For what it is worth

Paul Adam

British tanks: generally well protected, mobility varied from the speedy Cromwell to the slow-but-tough Matildas and Churchill, often undergunned thanks to British railways (the size of tanks was limited by being able to move them by rail, the British railways had a limited template of “what will fit through the tunnels and down all the major lines”, this meant it was difficult to put Big Guns on British tanks from 1943ish).

In 1940 the Matilda II was a terrifying beast, in 1941 the Crusader was fast but unreliable, in 1943 the Churchill was a superb infantry tank (and the basis of endless conversions and adaptations) and the Cromwell a tough, fast cruiser, in 1945 the Centurion just missed the war but served with distinction for decades afterwards; British tanks were competent rather than outstanding. The most-produced British tank, the Valentine, isn’t well known because it was reliable, effective, unglamorous and unexceptional.

US tanks in 1939 were a very bad joke, but that changed. The M3 Lee/Grant was an awkward hybrid developed because British combat experience said that a medium-calibre gun, able to fire an effective HE shell, was urgently needed but fitting one into a 1941 tank turret was a problem (the Germans solved it by using a cut-down stumpy howitzer – good for HE and smoke, bad against enemy armour) so the M3 got a 75mm gun in a sponson mount on a tall, high-sided hull. Its saving grace was mechanical reliability (and M3s served with distinction in the Far East after they were surpassed in Europe. The M4 Sherman was perhaps the best tank of the war: mass-produced, reliable, light enough to be shipped and transported, and good at keeping its crew alive while they supported friendly infantry; it was there in numbers to support the infantry, thousands of whom lived and won because they had ample tank support.

Soviet tanks were, in the T-34, KV-1 and successors, technically very good (gun size, armour slope and thickness) but horrible from a human perspective: the USSR didn’t consider “ergonomics” or “survivability” or “reliability” because they didn’t expect tanks or crews would last long in combat. But, they were available, in numbers, and thrown into the fight in quantity, and their crews pressed on through their machinery’s shortfalls.

German tanks started out as a mix of the poor and the adequate: lots of PzKW I and II, intended as training vehicles, got sent to war, while the IIIs and IVs were adequate and reliable (and all were, let’s be fair, engineered to Teutonic standards) if not exceptional: but good doctrine and inexperienced opponents helped them triumph. The problem came with the desire to optimise, and with tank production being fragmented into multiple lines and designs, with endless revisions and adaptations: so a 30-ton “German T-34” became a 50-ton “T-34 killer” with thicker armour and better gun… but the same drivetrain designed to move a 30-ton tank, which was why the Panther had such a short lifespan if it had to self-deploy anywhere. Handfuls of German tanks and tank destroyers were individually scary, but the war was lost by Wehrmacht soldiers being overrun by Allied troops who had numerous tanks in support, while the German armour was too slow, too broken-down or too scarce to make it to the battlefield and fend off the hordes of Shermans, T-34s and Cromwells shooting the infantry onto their objective, then breaking through their lines into the rear areas.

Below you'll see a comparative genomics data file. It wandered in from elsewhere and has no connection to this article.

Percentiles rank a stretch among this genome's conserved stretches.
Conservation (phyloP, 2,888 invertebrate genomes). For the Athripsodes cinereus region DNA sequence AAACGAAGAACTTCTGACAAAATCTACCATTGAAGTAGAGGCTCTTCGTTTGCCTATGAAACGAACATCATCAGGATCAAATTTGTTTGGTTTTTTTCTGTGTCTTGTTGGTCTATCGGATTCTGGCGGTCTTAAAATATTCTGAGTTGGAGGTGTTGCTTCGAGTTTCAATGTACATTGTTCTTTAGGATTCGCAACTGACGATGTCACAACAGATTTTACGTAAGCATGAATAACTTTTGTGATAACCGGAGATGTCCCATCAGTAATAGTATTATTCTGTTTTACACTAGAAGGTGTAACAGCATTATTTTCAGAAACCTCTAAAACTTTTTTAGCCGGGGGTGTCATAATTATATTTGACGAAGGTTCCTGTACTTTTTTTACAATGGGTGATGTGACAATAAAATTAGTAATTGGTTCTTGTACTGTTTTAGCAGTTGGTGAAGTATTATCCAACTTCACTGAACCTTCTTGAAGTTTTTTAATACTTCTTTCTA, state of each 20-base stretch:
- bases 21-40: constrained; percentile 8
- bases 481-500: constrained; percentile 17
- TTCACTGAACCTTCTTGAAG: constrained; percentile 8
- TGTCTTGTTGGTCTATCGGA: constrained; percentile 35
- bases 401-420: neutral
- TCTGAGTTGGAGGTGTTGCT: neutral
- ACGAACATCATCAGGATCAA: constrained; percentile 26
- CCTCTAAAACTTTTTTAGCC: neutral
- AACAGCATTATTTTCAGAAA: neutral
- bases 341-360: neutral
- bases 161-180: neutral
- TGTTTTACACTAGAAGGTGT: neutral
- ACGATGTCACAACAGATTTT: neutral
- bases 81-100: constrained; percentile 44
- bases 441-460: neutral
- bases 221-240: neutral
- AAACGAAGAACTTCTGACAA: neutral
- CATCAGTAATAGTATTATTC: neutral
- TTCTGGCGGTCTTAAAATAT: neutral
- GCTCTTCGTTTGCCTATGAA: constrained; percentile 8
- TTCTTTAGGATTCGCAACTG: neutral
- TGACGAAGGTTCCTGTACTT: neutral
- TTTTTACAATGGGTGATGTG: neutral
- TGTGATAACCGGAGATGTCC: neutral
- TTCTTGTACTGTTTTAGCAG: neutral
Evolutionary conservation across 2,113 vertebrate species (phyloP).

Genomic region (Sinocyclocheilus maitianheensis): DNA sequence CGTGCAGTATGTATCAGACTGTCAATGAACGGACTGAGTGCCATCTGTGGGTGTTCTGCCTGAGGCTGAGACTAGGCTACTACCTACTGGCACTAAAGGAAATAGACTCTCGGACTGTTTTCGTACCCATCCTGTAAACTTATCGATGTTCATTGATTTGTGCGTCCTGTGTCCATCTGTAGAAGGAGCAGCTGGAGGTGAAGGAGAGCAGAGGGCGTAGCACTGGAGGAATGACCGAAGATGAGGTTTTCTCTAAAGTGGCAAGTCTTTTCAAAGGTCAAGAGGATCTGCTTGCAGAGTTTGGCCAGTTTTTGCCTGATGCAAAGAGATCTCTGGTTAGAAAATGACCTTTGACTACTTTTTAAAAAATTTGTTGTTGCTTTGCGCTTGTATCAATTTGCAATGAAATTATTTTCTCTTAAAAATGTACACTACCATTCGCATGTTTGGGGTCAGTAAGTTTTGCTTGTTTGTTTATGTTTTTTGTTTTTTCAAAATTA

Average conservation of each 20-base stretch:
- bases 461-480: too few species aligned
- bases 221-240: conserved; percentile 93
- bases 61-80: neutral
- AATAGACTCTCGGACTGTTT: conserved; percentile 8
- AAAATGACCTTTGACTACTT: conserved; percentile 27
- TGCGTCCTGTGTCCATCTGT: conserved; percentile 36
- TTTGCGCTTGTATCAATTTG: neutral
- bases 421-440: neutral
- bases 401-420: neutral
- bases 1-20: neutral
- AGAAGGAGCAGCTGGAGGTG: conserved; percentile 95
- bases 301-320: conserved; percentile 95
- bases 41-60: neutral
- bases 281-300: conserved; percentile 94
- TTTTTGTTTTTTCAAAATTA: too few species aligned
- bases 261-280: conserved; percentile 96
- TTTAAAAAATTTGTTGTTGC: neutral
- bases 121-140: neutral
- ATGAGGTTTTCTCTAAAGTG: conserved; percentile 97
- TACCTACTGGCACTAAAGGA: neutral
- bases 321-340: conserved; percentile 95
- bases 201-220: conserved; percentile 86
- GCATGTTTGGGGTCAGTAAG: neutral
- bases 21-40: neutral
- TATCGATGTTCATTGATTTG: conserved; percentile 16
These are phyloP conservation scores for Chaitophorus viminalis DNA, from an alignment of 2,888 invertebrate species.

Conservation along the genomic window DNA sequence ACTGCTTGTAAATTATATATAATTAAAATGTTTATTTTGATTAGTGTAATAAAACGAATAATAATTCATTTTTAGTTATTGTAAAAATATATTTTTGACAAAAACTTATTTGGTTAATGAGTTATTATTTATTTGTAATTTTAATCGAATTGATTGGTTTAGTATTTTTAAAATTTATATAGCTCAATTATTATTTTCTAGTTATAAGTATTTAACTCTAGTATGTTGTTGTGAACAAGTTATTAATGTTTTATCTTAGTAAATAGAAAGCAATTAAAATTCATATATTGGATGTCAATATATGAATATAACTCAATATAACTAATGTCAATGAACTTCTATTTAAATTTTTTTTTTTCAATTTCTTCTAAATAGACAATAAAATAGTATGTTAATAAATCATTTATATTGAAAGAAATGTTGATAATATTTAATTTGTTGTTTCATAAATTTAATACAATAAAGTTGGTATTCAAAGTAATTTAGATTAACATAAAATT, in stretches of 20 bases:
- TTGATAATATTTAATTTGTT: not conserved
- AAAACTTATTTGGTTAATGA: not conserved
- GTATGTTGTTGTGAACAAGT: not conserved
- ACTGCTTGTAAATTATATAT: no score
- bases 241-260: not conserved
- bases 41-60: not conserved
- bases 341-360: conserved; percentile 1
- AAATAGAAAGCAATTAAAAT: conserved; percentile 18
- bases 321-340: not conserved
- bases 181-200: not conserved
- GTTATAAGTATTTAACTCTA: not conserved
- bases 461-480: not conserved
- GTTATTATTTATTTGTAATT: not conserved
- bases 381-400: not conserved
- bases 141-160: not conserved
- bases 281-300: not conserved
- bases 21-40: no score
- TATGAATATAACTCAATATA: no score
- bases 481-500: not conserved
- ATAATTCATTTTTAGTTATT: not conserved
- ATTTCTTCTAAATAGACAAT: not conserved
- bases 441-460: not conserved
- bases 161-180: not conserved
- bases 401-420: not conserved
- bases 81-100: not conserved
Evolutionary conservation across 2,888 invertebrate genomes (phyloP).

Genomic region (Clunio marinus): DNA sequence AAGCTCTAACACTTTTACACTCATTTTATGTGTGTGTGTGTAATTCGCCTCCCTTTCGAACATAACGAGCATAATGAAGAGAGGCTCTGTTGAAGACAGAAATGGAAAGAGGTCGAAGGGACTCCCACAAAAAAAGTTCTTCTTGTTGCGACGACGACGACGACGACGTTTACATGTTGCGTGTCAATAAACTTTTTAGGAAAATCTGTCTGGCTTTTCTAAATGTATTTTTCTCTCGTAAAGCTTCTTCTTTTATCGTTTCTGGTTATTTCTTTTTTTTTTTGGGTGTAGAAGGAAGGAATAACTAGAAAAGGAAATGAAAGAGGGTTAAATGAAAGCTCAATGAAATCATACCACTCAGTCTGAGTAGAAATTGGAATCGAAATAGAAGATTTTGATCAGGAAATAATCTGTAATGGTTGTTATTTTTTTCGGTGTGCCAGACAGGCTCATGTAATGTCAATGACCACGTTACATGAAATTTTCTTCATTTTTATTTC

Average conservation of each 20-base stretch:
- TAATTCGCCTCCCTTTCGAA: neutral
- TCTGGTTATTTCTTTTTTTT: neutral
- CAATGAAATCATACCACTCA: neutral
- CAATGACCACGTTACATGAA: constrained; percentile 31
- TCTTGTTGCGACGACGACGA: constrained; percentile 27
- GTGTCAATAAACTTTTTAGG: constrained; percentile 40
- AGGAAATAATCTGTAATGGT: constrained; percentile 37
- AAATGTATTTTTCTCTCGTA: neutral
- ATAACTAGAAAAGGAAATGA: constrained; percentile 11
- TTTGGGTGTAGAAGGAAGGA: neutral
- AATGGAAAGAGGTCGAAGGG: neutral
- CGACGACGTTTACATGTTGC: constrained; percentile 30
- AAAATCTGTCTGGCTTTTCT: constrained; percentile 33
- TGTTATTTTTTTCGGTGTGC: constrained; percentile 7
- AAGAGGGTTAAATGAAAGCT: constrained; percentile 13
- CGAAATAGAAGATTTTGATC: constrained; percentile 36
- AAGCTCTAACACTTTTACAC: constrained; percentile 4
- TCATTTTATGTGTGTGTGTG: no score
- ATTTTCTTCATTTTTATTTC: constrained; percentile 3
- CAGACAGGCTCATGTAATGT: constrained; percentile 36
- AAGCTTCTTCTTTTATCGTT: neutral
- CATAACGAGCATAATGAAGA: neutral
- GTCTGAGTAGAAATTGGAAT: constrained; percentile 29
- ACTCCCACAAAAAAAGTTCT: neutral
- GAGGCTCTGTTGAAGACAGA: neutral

Posted but not written by Louis Sheehan

About masterkan

Louis Sheehan
This entry was posted in Uncategorized. Bookmark the permalink.

Leave a Reply

Fill in your details below or click an icon to log in:

WordPress.com Logo

You are commenting using your WordPress.com account. Log Out /  Change )

Google photo

You are commenting using your Google account. Log Out /  Change )

Twitter picture

You are commenting using your Twitter account. Log Out /  Change )

Facebook photo

You are commenting using your Facebook account. Log Out /  Change )

Connecting to %s